How to host a successful holiday meal

Cream of parsnip soup with crisp-fried pancetta
SUBTLE: Cream of parsnip soup.
(Kirk McKoy / Los Angeles Times)

Whenever I read one of those Thanksgiving stories about how wonderful it is to cook a fabulous meal for a huge crowd of friends and family, the first thing I think is, “How heartwarming! How generous!”

And then I wonder, “Don’t those people have jobs?”

Because the reality for most of us is that the Thanksgiving feast is no longer a one-cook show. Given our hectic schedules, it has to be a collaborative effort, one in which everybody pitches in and makes a contribution.

It’s a meal where everyone comes together to cook together. And actually, I think it’s a lot better that way, or at least it can be. Thanksgiving is one of our most communal holidays, probably for the simple reason that it’s one of the few that is defined by sharing food.

The key to any community is shared responsibility, and the dinner table is no exception. Of course, even in the most democratic of groups, there has to be one person who can keep everything organized, and in the case of Thanksgiving dinner, that is you, the host. Indeed, compared with this job, other traditional host tasks, such as making sure the house is spotless and roasting the turkey perfectly, are a breeze.

A holiday host is a combination greeter, psychologist, cook and traffic cop, with a little bit of efficiency expert thrown in. Remember: It is not possible to be too organized when you’re expecting a house full of cooks. Don’t be afraid to be a nerd; make as many lists and charts as it takes.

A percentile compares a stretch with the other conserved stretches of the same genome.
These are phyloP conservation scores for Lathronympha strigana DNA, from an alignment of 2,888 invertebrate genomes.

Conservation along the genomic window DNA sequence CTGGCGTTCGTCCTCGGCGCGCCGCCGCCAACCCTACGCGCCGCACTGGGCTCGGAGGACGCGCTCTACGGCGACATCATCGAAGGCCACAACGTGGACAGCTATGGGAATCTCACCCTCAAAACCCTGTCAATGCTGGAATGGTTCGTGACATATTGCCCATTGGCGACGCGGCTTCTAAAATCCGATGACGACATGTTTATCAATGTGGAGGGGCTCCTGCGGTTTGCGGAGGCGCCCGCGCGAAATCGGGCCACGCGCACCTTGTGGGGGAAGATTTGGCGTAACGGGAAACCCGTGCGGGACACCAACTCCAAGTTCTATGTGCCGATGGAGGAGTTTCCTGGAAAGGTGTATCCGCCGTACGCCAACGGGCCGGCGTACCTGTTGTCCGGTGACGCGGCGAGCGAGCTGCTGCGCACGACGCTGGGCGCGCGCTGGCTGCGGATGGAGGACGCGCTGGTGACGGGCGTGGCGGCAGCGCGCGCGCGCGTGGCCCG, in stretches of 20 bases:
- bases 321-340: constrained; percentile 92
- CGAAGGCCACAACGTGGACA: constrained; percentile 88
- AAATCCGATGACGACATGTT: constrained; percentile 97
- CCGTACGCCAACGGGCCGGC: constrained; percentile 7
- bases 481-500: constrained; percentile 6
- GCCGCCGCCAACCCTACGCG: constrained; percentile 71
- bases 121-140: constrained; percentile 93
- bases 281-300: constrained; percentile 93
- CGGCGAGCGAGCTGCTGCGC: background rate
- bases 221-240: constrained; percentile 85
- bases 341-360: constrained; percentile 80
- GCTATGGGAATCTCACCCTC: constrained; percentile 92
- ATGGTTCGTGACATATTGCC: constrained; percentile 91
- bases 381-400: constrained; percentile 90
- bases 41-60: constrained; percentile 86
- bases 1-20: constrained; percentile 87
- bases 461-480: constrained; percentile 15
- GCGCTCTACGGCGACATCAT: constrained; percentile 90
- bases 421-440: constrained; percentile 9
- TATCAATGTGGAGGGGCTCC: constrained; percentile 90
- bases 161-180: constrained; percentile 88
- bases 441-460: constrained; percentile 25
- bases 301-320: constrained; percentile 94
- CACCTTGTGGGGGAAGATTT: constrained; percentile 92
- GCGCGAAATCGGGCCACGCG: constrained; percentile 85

Assign dishes well in advance (in fact, you probably ought to do that by tonight, or Saturday morning at the latest). Ask the cooks not only what course they want to bring but what dish -- the more specific the description, the better.

Not only does this help avoid repetitions (parsnips in soup, parsnips as a side dish), it also subtly obliges the cooks to honor their promises. If you’ve been assigned something as general as “an appetizer,” it’s quite easy to justify sliding the definition over just a bit if at the last minute you decide you really want to make a salad. And that’s how you wind up with a dinner table loaded with variations on a single dish. That kind of switcheroo is a lot harder to alibi when you’ve promised to make, say, gougères.

And remember that, as a host, you’ve got a full menu to fill out. When it comes to Thanksgiving dinner, cooks tend to think like Kobe Bryant with the clock winding down. Everybody wants to make the show-stopping centerpiece dish.

But the plain fact is not everyone can be a star, and the host has to be the grown-up who tells them that. Somebody’s got to make the soup, and somebody’s got to fix the green vegetable. Somebody else -- you probably know who -- is a lot better suited to bring wine or flowers than cook. You know: that whole “from each according to their ability” thing.

The host is the one who has to not only make those assignments but also juggle a half-dozen other menu-related issues at the same time. For example, some dishes simply are not appropriate for collaborative meals. That favorite pumpkin risotto may be a magnificent dish, but do you really want one cook commandeering the stove for an hour right before dinner?

Obviously, the more food that can be prepared in advance the better. That doesn’t mean reverting to the old potluck days of covered casseroles; plenty of great dishes can be prepared most of the way the day before except for a few last-minute finishing touches.

Map out the day

Once you’ve assigned all the dishes, take a realistic look at your kitchen and figure out how it’s all going to happen. Start with the most vital elements: time and space. Establish when dinner will begin and then count backward, allowing for how long each dish will need on the stove or in the oven and when they’ll need to be started.

Remember to allow 45 minutes to an hour for the turkey to rest after it comes out of the oven. This not only lets the cooking finish and the juices redistribute through the meat, it also frees up the oven for last-minute warm-ups.

Stove time is not the only resource you’ll need to coordinate. Figure out work spaces and make sure you have enough cutting boards for everyone. This may sound silly, but do you really want a kitchen full of people with knives fighting for a little room at the counter?